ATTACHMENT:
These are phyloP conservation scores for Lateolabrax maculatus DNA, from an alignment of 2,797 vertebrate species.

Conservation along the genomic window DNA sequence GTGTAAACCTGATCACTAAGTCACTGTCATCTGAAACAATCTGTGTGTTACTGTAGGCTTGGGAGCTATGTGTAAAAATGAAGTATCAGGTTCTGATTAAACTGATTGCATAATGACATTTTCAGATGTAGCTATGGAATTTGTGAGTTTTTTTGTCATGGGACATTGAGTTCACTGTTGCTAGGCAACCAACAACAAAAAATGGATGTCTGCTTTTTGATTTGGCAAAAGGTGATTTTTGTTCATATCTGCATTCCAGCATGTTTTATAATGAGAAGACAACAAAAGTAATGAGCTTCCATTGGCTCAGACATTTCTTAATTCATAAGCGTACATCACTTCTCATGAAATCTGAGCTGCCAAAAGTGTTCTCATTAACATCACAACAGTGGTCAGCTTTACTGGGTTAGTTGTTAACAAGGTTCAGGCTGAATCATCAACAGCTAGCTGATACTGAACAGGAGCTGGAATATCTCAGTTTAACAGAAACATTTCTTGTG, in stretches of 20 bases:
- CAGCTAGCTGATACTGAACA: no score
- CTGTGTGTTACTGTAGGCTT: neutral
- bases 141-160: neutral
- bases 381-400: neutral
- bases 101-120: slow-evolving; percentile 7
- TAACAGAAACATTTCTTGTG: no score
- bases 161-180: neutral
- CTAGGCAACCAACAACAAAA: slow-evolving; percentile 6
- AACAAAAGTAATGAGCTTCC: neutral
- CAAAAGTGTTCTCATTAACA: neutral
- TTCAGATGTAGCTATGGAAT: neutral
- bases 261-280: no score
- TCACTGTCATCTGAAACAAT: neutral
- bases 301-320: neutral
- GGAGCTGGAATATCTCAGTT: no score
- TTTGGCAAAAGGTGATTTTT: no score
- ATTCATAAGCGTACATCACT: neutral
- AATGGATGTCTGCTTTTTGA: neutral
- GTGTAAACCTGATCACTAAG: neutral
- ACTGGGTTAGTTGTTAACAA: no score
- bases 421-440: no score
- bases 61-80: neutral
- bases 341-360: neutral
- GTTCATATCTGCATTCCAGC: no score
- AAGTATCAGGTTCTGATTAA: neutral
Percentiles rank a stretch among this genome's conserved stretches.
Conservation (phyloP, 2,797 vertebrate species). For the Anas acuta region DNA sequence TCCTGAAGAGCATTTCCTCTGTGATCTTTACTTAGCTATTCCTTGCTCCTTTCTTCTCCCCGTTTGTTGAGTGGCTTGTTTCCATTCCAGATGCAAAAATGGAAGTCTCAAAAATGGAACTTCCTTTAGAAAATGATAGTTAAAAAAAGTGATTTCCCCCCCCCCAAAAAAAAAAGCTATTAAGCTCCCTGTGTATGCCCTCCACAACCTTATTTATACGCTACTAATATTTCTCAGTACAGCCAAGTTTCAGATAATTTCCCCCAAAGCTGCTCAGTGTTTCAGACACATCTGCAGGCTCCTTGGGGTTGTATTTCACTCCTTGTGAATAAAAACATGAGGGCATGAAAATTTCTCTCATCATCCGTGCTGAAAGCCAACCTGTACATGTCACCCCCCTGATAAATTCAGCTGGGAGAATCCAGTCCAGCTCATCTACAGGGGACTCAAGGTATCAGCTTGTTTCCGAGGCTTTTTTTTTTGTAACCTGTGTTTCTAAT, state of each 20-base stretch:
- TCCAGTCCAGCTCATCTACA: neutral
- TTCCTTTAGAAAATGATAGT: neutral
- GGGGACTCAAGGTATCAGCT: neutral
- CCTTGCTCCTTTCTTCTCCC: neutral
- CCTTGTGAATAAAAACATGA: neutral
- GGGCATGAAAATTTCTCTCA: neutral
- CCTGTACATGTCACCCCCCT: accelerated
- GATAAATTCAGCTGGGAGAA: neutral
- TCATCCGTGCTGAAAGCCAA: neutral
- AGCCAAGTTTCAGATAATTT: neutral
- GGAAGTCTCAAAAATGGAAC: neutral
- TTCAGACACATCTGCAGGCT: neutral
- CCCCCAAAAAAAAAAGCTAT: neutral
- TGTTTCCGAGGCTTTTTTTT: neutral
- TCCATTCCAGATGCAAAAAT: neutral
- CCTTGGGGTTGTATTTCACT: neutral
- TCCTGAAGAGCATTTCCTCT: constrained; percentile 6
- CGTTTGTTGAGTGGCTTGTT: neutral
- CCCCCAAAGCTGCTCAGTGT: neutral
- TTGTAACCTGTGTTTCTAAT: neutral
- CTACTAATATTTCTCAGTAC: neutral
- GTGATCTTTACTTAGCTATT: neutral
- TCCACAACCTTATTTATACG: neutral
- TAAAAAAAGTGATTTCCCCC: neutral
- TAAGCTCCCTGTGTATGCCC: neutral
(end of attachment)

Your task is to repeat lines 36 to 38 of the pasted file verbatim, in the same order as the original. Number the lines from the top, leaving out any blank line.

- CCTGTACATGTCACCCCCCT: accelerated
- GATAAATTCAGCTGGGAGAA: neutral
- TCATCCGTGCTGAAAGCCAA: neutral